After a difficult divorce and losing her job, Lakeisha Anthony fell into homelessness. It didn’t matter that she was a veteran with a graduate degree — there was no safety net to catch her.
For Anthony, the hardest part was having to make the heartbreaking choice to send her three daughters to live with their grandmother, while she struggled to find a place to sleep.
“I wasn’t able to be with my kids like I wanted to,” she remembered. “I wasn’t able to house them, and clothe them, and feed them.” For two years, she crashed on friends’ couches, in her car, and did not have a home of her own.
Then, with the support of our Home for Heroes initiative, PATH, and her Veterans Administration housing navigator, she was able to move into emergency bridge housing. I joined her on that moving day in 2015, and together with her children, we built a brand-new bunk bed.
We need more stories like Anthony’s — and those stories cannot be written soon enough.
The most recent statewide data shows that California has 129,972 homeless residents, making our homelessness crisis the second-worst disaster we’ve ever seen in the Golden State, second only to the Great San Francisco Earthquake in 1906 which left 200,000 homeless. And last month we received the sobering news that L.A.’s homelessness crisis is getting worse. There are now 36,300 homeless Angelenos in our city — a 16% increase over last year.
While we have housed more homeless Angelenos than ever before in our city’s history, it’s not enough. We must respond like it’s an earthquake — and do more, faster.
This past year, more than 21,000 homeless Angelenos were housed across the county, compared to 9,600 housed in 2014. We are putting more shovels in the ground, and since Proposition HHH passed, we have 109 homeless housing developments in the pipeline — that’s more than 7,400 new units.
Working with the City Council, we have increased our homelessness budget to more than $460 million for housing and services — 25 times what it was just four years ago — and the county has contributed hundreds of millions more. Our expanded funding will open new bridge housing that can temporarily bring our homeless neighbors off the street, and supportive housing that gets people under a roof for good.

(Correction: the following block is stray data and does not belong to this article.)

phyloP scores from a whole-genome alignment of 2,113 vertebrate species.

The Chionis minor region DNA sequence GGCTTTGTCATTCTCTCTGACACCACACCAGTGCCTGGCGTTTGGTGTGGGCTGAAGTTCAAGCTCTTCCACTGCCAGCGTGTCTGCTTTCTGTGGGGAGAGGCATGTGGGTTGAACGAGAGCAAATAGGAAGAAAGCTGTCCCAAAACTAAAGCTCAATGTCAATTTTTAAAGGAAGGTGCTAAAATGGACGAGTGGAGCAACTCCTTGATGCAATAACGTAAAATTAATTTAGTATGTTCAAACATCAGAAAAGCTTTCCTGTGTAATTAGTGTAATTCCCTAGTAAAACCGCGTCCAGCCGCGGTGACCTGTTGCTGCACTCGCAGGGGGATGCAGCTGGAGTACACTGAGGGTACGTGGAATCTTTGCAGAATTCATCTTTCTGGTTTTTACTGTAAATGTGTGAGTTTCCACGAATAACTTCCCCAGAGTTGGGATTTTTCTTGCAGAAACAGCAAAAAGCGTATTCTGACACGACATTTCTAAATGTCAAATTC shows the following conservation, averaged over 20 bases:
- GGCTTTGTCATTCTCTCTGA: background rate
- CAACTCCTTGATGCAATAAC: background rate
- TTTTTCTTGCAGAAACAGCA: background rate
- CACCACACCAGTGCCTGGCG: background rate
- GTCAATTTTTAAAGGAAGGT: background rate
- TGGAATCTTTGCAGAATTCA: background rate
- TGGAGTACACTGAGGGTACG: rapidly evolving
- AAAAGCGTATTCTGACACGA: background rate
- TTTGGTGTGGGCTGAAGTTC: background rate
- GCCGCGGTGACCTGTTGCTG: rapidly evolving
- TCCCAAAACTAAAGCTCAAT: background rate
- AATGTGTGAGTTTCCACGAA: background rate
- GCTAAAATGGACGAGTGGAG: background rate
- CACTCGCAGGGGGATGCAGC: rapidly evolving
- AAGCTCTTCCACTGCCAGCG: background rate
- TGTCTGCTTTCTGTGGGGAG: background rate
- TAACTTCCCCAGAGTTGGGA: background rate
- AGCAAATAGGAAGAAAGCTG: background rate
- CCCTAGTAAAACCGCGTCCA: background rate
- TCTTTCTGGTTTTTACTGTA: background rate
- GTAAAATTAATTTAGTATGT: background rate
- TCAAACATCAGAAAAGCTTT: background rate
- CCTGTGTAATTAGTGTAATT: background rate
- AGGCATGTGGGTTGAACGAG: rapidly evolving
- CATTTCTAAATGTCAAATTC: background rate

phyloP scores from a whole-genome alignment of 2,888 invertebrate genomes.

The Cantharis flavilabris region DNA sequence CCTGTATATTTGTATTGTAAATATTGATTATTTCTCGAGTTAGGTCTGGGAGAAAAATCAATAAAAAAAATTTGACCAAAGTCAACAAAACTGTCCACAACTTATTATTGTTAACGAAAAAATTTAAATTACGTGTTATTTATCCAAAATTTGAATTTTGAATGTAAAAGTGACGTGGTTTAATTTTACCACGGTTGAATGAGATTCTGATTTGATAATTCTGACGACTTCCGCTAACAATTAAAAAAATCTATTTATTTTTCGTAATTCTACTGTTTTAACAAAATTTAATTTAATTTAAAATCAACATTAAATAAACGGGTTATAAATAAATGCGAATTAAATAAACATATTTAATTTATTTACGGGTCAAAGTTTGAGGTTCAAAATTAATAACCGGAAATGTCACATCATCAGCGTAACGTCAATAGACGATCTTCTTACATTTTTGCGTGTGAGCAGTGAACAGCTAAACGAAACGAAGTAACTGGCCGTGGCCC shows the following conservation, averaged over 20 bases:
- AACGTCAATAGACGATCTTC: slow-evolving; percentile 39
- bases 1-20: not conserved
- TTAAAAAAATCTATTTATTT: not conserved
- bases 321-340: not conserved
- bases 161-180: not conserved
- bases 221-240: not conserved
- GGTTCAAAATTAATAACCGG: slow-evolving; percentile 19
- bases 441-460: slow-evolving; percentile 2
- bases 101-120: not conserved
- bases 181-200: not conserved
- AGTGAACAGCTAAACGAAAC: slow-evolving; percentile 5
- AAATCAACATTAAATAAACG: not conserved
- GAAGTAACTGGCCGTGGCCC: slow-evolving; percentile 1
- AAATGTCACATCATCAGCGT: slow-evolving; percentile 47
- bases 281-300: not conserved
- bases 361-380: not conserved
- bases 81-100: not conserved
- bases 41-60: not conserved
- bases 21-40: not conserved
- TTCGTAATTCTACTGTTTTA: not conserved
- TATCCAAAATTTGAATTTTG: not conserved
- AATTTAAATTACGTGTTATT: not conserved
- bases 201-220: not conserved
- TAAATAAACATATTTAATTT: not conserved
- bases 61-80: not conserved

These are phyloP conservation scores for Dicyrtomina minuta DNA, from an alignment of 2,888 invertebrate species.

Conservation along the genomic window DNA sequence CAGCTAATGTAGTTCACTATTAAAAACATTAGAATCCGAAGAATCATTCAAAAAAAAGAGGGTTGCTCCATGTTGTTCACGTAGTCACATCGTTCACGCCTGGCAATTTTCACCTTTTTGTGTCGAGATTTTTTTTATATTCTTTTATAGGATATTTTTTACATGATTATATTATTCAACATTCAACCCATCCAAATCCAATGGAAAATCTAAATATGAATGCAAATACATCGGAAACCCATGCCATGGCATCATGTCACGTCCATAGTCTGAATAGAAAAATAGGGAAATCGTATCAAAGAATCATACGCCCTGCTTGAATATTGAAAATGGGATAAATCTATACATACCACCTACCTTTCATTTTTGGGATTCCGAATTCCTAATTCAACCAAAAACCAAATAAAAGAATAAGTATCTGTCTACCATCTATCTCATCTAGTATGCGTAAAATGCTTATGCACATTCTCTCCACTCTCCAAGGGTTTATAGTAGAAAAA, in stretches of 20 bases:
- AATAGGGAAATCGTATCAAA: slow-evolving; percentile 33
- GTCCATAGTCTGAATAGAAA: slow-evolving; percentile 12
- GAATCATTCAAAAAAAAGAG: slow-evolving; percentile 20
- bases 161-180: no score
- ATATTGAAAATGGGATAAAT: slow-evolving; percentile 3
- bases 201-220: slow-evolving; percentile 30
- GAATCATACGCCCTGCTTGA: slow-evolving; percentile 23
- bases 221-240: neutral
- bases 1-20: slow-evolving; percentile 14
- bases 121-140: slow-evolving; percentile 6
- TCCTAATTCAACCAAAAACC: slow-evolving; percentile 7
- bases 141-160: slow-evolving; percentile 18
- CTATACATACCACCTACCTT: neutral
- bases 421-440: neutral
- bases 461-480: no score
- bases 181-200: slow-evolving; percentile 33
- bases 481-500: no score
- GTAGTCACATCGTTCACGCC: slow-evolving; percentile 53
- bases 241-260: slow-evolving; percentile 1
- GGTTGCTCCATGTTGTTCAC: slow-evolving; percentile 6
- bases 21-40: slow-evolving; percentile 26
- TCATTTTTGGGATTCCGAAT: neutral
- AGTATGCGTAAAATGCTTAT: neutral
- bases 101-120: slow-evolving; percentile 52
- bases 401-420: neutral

L.A. added 16,525 units of new housing in 2018 — three times more than any other city in California. But that’s not enough, because Angelenos are becoming homeless faster than we can provide housing for them.
So in the weeks, months, and years ahead, we will continue to be bold and keep accelerating our work. We’ll cut red tape that delays new housing. We won’t shy away from tough but necessary decisions to add new housing in our neighborhoods.
We’ll add more showers, bathrooms, storage units and sanitation teams citywide. We’ll strengthen the safety net that keeps people from becoming homeless in the first place, including starting a new legal assistance fund to help renters fight eviction. And we’ll help Angelenos become homeowners — people like Lakeisha Anthony.
In June, I had a chance to catch up with Anthony and her daughters. She’s about to buy her first home — a milestone made possible because of the security that comes with supportive, affordable housing. She knows better than anyone that no one can do everything to solve homelessness, but everyone can do something.
That is why she wants to build an accessory dwelling unit at her new home so she can help bring unhoused Angelenos indoors. It’s her way of giving back, and another reminder why ours is a City of Angels.
Mayor Eric Garcetti’s “Community Report” column runs the first Thursday of every month in The Wave.